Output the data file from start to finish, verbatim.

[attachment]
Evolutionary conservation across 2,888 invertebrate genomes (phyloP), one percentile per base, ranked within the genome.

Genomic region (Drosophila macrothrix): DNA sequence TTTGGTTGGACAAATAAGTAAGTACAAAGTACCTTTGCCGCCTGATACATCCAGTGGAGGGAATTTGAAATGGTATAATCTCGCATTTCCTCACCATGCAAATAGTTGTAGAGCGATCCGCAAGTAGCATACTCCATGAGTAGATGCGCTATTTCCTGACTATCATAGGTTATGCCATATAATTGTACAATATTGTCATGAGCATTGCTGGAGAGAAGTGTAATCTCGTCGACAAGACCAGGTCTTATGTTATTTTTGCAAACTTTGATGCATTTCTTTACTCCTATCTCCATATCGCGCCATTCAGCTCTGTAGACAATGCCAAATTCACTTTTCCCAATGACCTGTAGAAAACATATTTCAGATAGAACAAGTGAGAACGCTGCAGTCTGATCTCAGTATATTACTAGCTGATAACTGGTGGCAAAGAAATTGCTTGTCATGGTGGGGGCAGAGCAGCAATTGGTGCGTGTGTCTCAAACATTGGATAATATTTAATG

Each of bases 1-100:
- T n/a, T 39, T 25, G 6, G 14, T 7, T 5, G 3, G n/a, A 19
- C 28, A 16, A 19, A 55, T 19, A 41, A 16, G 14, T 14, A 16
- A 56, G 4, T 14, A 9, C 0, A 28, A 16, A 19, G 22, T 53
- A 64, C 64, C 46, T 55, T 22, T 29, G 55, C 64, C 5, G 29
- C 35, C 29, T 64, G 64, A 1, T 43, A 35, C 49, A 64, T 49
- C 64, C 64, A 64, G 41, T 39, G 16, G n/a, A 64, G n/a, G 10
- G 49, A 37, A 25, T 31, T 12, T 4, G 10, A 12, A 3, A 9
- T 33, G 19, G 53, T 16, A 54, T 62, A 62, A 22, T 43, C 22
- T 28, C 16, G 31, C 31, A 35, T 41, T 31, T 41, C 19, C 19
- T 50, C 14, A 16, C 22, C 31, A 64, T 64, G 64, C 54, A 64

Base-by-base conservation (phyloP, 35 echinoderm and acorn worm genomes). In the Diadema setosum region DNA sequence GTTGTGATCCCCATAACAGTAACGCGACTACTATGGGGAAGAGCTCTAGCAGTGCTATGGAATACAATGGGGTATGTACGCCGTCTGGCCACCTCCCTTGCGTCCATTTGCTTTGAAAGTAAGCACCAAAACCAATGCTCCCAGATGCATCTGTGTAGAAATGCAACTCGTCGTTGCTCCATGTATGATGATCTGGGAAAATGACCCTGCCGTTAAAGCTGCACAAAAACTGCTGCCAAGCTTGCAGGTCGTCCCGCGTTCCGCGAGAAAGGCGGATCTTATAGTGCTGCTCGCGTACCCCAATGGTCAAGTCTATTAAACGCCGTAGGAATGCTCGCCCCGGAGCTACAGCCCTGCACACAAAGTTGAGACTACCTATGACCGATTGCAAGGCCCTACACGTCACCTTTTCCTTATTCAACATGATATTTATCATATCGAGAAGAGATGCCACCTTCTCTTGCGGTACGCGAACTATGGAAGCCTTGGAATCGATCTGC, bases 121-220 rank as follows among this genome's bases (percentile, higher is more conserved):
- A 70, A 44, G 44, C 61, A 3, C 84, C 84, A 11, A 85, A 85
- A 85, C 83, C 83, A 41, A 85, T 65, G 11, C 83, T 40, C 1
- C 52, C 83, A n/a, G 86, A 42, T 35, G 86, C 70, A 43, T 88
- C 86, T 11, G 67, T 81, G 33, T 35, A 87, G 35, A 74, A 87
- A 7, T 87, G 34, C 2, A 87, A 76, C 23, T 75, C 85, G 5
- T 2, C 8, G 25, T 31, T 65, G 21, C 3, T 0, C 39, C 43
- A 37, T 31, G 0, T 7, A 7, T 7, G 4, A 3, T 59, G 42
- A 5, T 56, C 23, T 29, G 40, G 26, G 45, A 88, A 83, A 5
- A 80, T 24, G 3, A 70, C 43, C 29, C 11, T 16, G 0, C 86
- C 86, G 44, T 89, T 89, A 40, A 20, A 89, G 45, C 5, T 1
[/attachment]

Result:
Evolutionary conservation across 2,888 invertebrate genomes (phyloP), one percentile per base, ranked within the genome.

Genomic region (Drosophila macrothrix): DNA sequence TTTGGTTGGACAAATAAGTAAGTACAAAGTACCTTTGCCGCCTGATACATCCAGTGGAGGGAATTTGAAATGGTATAATCTCGCATTTCCTCACCATGCAAATAGTTGTAGAGCGATCCGCAAGTAGCATACTCCATGAGTAGATGCGCTATTTCCTGACTATCATAGGTTATGCCATATAATTGTACAATATTGTCATGAGCATTGCTGGAGAGAAGTGTAATCTCGTCGACAAGACCAGGTCTTATGTTATTTTTGCAAACTTTGATGCATTTCTTTACTCCTATCTCCATATCGCGCCATTCAGCTCTGTAGACAATGCCAAATTCACTTTTCCCAATGACCTGTAGAAAACATATTTCAGATAGAACAAGTGAGAACGCTGCAGTCTGATCTCAGTATATTACTAGCTGATAACTGGTGGCAAAGAAATTGCTTGTCATGGTGGGGGCAGAGCAGCAATTGGTGCGTGTGTCTCAAACATTGGATAATATTTAATG

Each of bases 1-100:
- T n/a, T 39, T 25, G 6, G 14, T 7, T 5, G 3, G n/a, A 19
- C 28, A 16, A 19, A 55, T 19, A 41, A 16, G 14, T 14, A 16
- A 56, G 4, T 14, A 9, C 0, A 28, A 16, A 19, G 22, T 53
- A 64, C 64, C 46, T 55, T 22, T 29, G 55, C 64, C 5, G 29
- C 35, C 29, T 64, G 64, A 1, T 43, A 35, C 49, A 64, T 49
- C 64, C 64, A 64, G 41, T 39, G 16, G n/a, A 64, G n/a, G 10
- G 49, A 37, A 25, T 31, T 12, T 4, G 10, A 12, A 3, A 9
- T 33, G 19, G 53, T 16, A 54, T 62, A 62, A 22, T 43, C 22
- T 28, C 16, G 31, C 31, A 35, T 41, T 31, T 41, C 19, C 19
- T 50, C 14, A 16, C 22, C 31, A 64, T 64, G 64, C 54, A 64

Base-by-base conservation (phyloP, 35 echinoderm and acorn worm genomes). In the Diadema setosum region DNA sequence GTTGTGATCCCCATAACAGTAACGCGACTACTATGGGGAAGAGCTCTAGCAGTGCTATGGAATACAATGGGGTATGTACGCCGTCTGGCCACCTCCCTTGCGTCCATTTGCTTTGAAAGTAAGCACCAAAACCAATGCTCCCAGATGCATCTGTGTAGAAATGCAACTCGTCGTTGCTCCATGTATGATGATCTGGGAAAATGACCCTGCCGTTAAAGCTGCACAAAAACTGCTGCCAAGCTTGCAGGTCGTCCCGCGTTCCGCGAGAAAGGCGGATCTTATAGTGCTGCTCGCGTACCCCAATGGTCAAGTCTATTAAACGCCGTAGGAATGCTCGCCCCGGAGCTACAGCCCTGCACACAAAGTTGAGACTACCTATGACCGATTGCAAGGCCCTACACGTCACCTTTTCCTTATTCAACATGATATTTATCATATCGAGAAGAGATGCCACCTTCTCTTGCGGTACGCGAACTATGGAAGCCTTGGAATCGATCTGC, bases 121-220 rank as follows among this genome's bases (percentile, higher is more conserved):
- A 70, A 44, G 44, C 61, A 3, C 84, C 84, A 11, A 85, A 85
- A 85, C 83, C 83, A 41, A 85, T 65, G 11, C 83, T 40, C 1
- C 52, C 83, A n/a, G 86, A 42, T 35, G 86, C 70, A 43, T 88
- C 86, T 11, G 67, T 81, G 33, T 35, A 87, G 35, A 74, A 87
- A 7, T 87, G 34, C 2, A 87, A 76, C 23, T 75, C 85, G 5
- T 2, C 8, G 25, T 31, T 65, G 21, C 3, T 0, C 39, C 43
- A 37, T 31, G 0, T 7, A 7, T 7, G 4, A 3, T 59, G 42
- A 5, T 56, C 23, T 29, G 40, G 26, G 45, A 88, A 83, A 5
- A 80, T 24, G 3, A 70, C 43, C 29, C 11, T 16, G 0, C 86
- C 86, G 44, T 89, T 89, A 40, A 20, A 89, G 45, C 5, T 1